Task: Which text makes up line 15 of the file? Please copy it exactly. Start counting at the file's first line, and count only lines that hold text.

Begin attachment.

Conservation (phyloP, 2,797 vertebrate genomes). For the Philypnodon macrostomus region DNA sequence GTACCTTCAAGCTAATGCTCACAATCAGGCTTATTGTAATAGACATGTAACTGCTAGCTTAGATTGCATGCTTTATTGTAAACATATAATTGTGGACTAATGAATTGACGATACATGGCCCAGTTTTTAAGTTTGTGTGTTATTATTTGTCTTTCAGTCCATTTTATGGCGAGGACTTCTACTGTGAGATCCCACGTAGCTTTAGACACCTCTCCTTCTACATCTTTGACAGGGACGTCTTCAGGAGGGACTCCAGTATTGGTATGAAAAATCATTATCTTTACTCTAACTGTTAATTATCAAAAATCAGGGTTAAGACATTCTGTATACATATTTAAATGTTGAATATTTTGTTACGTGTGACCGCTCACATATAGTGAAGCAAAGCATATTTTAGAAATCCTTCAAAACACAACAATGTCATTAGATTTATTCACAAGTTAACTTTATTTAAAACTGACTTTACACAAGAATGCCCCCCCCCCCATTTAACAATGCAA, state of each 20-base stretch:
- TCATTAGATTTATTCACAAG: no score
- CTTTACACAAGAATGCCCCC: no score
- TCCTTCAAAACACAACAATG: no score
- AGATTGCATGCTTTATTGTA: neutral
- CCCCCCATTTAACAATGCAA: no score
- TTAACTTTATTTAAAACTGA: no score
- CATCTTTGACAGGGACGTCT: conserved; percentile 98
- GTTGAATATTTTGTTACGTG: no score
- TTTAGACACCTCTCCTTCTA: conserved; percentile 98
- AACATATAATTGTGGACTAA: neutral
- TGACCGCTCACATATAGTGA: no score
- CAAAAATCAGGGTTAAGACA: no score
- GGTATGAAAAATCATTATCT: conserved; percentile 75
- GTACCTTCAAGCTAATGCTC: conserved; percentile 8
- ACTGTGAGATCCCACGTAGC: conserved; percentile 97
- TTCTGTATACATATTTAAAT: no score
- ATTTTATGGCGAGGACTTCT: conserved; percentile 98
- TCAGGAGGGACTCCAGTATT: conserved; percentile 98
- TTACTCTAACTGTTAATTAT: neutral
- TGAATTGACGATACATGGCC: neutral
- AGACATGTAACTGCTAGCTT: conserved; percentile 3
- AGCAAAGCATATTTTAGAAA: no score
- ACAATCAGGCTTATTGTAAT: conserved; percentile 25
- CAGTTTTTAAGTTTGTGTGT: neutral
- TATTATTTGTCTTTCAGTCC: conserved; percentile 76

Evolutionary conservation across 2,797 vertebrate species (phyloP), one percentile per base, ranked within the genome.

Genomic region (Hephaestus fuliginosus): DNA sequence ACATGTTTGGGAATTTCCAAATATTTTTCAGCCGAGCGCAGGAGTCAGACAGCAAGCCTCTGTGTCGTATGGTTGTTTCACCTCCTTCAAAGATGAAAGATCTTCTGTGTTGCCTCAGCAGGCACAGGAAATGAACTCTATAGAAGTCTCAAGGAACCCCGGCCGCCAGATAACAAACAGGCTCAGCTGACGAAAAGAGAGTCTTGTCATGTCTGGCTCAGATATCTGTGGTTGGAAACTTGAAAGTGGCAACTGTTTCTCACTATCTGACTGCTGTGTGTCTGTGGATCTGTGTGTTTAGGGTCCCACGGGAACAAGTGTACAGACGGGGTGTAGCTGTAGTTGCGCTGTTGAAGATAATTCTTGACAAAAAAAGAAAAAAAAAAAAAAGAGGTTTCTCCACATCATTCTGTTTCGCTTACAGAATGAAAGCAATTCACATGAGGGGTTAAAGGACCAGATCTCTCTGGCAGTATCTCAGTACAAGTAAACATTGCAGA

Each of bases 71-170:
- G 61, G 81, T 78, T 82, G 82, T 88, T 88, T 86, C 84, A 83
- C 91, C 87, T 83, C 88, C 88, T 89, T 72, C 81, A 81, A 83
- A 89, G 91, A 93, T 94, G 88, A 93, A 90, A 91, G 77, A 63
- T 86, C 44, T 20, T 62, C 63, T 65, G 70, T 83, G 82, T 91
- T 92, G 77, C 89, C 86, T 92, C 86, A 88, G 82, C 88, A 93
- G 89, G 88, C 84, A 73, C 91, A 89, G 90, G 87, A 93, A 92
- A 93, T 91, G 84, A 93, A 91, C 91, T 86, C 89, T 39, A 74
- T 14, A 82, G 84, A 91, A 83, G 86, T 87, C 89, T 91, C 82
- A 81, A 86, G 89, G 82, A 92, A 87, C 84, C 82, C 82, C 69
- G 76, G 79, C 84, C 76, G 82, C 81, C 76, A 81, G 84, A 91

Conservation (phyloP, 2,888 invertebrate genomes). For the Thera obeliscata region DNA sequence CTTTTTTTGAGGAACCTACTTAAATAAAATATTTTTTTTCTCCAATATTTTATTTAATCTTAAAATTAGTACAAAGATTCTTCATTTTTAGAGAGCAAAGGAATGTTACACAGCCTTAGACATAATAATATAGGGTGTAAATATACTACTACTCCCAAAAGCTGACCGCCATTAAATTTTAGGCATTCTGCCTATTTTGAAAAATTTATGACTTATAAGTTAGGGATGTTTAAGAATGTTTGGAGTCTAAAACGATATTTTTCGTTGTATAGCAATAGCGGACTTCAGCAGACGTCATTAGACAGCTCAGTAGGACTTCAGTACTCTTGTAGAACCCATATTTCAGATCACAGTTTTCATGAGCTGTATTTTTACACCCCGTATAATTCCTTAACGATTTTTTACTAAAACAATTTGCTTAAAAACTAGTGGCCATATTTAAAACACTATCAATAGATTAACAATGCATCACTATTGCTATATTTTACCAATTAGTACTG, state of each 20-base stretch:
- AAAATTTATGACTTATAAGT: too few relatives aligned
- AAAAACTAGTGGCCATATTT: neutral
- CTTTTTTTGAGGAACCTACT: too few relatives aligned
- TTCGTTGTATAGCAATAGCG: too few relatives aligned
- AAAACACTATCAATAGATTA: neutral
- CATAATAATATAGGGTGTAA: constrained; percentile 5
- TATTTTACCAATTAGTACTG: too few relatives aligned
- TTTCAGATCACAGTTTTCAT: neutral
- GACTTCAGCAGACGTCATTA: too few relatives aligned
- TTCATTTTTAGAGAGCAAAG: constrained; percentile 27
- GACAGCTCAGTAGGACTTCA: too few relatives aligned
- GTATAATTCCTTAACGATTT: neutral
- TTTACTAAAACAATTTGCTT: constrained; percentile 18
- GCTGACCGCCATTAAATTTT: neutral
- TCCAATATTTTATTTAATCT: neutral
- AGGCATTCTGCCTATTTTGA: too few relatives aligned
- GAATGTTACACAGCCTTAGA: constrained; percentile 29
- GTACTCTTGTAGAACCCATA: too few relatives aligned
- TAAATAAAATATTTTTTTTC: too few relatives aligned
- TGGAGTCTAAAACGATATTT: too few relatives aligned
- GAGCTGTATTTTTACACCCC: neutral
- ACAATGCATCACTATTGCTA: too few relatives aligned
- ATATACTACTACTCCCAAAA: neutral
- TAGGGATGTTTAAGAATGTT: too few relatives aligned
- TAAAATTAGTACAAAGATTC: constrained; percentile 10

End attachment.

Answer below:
- GTACCTTCAAGCTAATGCTC: conserved; percentile 8